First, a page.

A former compliance officer of Wells Fargo Advisors who faced an enforcement action by the Securities and Exchange Commission last year for allegedly altering a document before it was provided to the SEC during an investigation has won dismissal of her case.

As Compliance Week previously reported, the SEC instituted an administrative proceeding against Judy Wolf, former compliance officer for Wells Fargo Advisors, who was responsible for identifying potentially suspicious trading by Wells Fargo personnel, or the firm’s customers and clients, and then analyzing whether the trades may have been based on material nonpublic information. 

According to the SEC, Wolf created a document in 2010 to summarize her review of a particular Wells Fargo broker’s trading and closed her review with no findings. The SEC Enforcement Division alleged that Wolf altered that document in 2012 after the SEC charged the broker with insider trading.  “By altering the document, Wolf made it appear that she performed a more thorough review in 2010 than she actually had,” the SEC stated.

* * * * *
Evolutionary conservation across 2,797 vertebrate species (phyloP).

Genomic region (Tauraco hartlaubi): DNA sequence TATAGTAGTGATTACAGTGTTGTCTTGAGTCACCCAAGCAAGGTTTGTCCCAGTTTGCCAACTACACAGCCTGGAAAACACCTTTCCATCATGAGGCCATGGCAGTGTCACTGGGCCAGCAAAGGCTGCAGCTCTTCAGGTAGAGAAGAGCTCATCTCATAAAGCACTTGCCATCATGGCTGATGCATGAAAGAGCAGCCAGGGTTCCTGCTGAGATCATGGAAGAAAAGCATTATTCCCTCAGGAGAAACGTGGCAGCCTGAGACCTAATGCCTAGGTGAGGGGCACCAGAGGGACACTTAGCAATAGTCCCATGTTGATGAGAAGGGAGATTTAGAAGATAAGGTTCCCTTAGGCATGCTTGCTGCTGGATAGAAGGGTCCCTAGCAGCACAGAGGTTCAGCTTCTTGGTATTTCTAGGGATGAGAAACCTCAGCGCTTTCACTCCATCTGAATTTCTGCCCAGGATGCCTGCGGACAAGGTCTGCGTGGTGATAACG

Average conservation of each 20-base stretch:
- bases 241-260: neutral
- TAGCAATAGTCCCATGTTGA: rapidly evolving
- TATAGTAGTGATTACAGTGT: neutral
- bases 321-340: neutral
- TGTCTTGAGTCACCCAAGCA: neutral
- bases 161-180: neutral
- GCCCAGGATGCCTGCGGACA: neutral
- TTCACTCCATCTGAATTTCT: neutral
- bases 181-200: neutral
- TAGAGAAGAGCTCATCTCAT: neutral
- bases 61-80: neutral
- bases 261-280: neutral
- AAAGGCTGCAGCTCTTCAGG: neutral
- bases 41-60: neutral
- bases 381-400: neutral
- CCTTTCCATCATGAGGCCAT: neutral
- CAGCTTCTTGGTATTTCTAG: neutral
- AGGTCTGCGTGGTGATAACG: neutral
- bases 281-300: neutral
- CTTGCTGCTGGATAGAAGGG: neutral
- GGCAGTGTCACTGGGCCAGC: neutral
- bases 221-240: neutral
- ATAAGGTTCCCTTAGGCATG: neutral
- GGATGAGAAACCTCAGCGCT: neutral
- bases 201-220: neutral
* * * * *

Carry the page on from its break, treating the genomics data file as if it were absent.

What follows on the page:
Administrative Law Judge Cameron Elliot said in her ruling on Aug. 5 that “by sanctioning only Wolf…the rest of the securities industry could view this proceeding as proof that Wolf’s violation was isolated and non-systemic.”  

“If Wolf is sanctioned, there is a likelihood that others in the industry will perceive Wolf as simply a bad apple, a low status worker who unilaterally caused Wells Fargo to violate the law, and will see no need to examine their own practices and corporate cultures,” Elliot said in her ruling. “Wells Fargo clearly had much deeper and more systemic problems than one bad apple.”

The SEC charged Wells Fargo last year with failing to maintain adequate controls to prevent Wolf from insider trading based on a customer’s nonpublic information. The SEC also charged Wells Fargo for unreasonably delaying its production of documents during the SEC’s investigation and providing an altered internal document related to a compliance review of the broker’s trading.

Wells Fargo, which admitted wrongdoing, agreed to pay $5 million to settle the charges.  Prior to the enforcement action, Wells Fargo placed Wolf on administrative leave and ultimately terminated her employment.